Do you suffer from heel pain, especially noticed when you first get out of bed in the morning? Does getting up from a seated position, climbing stairs, running or walking cause sharp pain on the bottom of your foot?
You may have a condition known as plantar fasciitis.
What is Plantar Fasciitis? Plantar fasciitis is an ‘inflammation’ of the flat band of tissue that runs from your heel to your toes. Technically, it is an overstretching of the plantar fascia that causes the tissue to thicken and usually leads to partial or micro tears.
Plantar fasciitis is well known as one of the most common causes of heel pain, especially in runners or people active in sports who have flat feet or tend to hyper-pronate or supinate the foot (roll the foot inward or roll the foot outward as the heel strikes the ground).
Sports that cause repetitive stress to the foot such as sports with side to side motion and landing hard on the heels of the foot are particularly vulnerable.
Excessive load to the foot such as prolonged periods of standing or walking can put you at risk as well as individuals who are overweight, have tight calf muscles, or wear shoes with poor support.
How is it diagnosed? Typically by history and physical examination. Palpation of the inside or medial side of the foot and heel will be tender as well as pulling your toes and foot toward you in ‘dorsiflexion’ of the foot. Ultrasound and MRI are usually reserved for more stubborn to treat cases or to rule out other pathologies of the foot. X-rays are a go to if you are ruling out a stress fracture.
What are some other common disorders that could cause heel pain?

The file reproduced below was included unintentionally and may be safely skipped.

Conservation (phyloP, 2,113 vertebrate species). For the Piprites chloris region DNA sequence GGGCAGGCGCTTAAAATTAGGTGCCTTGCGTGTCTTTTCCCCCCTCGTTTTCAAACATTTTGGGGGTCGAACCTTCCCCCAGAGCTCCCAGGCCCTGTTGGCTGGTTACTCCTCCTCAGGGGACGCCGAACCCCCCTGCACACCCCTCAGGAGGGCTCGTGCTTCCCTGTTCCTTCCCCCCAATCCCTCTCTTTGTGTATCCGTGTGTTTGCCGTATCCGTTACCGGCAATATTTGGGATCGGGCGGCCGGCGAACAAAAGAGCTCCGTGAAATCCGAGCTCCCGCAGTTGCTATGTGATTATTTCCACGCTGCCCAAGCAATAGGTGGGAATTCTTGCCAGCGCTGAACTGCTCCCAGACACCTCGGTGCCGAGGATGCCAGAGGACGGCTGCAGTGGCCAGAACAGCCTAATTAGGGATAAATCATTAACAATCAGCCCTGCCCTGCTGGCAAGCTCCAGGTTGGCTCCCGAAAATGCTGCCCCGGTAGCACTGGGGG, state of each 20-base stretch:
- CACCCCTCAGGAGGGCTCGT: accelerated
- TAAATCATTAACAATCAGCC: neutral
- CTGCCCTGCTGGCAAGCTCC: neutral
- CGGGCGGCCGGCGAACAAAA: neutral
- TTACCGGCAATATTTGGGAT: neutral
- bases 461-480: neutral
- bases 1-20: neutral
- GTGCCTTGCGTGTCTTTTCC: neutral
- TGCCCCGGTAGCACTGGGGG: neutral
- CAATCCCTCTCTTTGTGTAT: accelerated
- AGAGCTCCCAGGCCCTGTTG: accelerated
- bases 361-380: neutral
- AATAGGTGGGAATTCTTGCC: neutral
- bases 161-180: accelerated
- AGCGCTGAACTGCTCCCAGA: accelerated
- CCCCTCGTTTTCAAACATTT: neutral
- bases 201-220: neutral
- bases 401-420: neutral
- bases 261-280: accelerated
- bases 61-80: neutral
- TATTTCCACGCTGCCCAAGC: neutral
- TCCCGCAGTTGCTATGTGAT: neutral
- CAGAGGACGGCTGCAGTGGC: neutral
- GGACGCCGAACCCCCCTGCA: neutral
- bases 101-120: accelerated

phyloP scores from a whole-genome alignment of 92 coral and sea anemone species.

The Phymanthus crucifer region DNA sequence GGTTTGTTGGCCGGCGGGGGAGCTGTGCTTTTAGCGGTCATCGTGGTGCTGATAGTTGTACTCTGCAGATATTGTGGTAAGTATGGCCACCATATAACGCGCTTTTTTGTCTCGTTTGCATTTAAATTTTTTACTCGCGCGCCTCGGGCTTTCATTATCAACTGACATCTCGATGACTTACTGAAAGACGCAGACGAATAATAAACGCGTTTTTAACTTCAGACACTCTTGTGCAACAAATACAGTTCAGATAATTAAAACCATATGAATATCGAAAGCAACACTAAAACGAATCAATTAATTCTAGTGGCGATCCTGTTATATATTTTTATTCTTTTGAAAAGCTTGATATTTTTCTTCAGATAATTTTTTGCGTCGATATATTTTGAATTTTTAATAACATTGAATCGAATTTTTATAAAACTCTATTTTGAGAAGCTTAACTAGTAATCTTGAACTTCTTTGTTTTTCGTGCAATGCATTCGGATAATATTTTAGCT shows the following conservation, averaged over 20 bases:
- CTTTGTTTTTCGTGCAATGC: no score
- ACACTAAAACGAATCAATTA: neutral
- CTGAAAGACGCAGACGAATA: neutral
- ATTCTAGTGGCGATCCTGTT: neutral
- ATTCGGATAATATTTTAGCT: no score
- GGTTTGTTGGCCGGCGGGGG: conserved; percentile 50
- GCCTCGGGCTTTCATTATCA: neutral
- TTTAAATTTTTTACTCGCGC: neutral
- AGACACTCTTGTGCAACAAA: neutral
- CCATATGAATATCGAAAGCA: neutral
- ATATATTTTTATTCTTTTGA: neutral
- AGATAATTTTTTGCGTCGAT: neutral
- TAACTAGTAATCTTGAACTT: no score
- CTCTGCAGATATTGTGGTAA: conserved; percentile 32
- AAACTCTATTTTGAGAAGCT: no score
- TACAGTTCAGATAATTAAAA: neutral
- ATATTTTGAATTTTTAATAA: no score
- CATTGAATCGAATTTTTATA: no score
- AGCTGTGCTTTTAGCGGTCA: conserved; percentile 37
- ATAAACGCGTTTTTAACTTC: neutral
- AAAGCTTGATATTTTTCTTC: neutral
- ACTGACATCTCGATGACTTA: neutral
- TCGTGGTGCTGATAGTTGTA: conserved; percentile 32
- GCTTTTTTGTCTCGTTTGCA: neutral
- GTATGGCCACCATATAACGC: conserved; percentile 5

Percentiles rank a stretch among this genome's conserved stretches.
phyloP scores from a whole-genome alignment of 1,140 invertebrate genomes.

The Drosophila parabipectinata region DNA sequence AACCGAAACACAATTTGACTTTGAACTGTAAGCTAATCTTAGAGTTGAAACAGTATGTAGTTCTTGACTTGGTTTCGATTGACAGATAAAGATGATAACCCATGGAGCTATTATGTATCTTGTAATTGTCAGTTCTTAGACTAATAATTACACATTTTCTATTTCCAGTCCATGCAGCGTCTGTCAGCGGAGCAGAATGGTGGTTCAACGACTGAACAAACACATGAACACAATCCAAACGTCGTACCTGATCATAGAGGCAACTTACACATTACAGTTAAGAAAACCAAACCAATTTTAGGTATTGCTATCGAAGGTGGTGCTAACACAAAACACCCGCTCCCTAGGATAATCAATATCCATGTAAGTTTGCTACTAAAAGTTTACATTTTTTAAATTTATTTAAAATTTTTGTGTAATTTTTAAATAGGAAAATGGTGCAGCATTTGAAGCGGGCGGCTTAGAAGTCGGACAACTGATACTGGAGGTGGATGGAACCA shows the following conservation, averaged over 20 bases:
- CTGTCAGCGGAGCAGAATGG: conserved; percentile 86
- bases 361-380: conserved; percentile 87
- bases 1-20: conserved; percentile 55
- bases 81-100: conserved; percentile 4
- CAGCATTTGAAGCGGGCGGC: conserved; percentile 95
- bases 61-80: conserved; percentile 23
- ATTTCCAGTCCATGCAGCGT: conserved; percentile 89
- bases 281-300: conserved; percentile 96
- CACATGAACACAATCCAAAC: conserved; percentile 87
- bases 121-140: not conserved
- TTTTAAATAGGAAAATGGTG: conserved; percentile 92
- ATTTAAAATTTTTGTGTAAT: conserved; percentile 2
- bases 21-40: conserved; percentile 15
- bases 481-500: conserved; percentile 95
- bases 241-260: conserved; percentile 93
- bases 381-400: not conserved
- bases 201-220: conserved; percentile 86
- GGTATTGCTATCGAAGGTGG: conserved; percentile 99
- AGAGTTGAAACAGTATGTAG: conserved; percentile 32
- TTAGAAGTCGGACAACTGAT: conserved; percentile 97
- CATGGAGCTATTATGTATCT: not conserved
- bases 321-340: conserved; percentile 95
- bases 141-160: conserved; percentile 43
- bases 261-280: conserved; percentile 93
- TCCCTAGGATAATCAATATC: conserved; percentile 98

Heel spurs are another cause of heel pain and are typically seen in conjunction with plantar fasciitis. As the plantar fascia pulls away from the bone, calcium deposits form on the heel to ‘wall off’ or protect the heel from repetitive stress.
Stress fractures can occur if constant stressors occur to the foot without sufficient rest or unstressed periods.
Fat Pad Syndrome is typically heel pain that is felt in the middle of the heel and is much worse on weight bearing. Usually, you will see this condition in the older individual as the bottom of the heel degenerates leaving less padding for shock absorption.
Tarsal Tunnel Syndrome is a painful condition from compression of the posterior tibial nerve that travels through a narrow space behind the medial malleolus (bump on the inside ankle bone) from hyper-pronation of the foot. Tingling and numbness across the bottom of the foot, often at the sole or first toe is the most common complaint
How is Plantar Fasciitis treated? Rest, analgesics, ice massage and stretching exercises are the first line approach for several weeks. Treatment ultrasound and Kinesio Taping of the heel and bottom of the foot to increase circulation can also be successful, as physical therapy techniques. A good 90% of people will respond to conservative care.
If a limited response is seen, then foot orthotics, night splinting and steroid injections should be considered. Plantar fasciotomy, a surgical release of the plantar fascia, or extracorporal shock-wave therapy is reserved for chronic cases lasting over 6 months that fail to respond to conservative care.
Physical therapy stretches
The best time to stretch is first thing in the morning before getting out of bed and before prolonged standing or sitting. Stretch your calf muscle by using a therapeutic band or towel to pull the ball of the foot toward you while your leg is straight hold for 30 seconds and repeat for 5 reps. Stretch your plantar fascia by grabbing your toes for an extra pull while your leg is straight. Hold for 30 seconds for 5 reps. Stretch at least 3 times a day.
Roll a ball under the foot to help break up adhesions and loosen the plantar fascia. Use enough pressure to give a deep massage. Finish stretching with a frozen water bottle rolled under the foot to act as both an analgesic and to help control inflammation.
If pain still persists, be sure to follow up with your physician. http://www.aafp.org/afp/2011/0915/p676.html https://www.athletico.com/2012/05/09/plantar-fasciitis-solutions/ http://injuryfix.com/archives/pronation-supination.php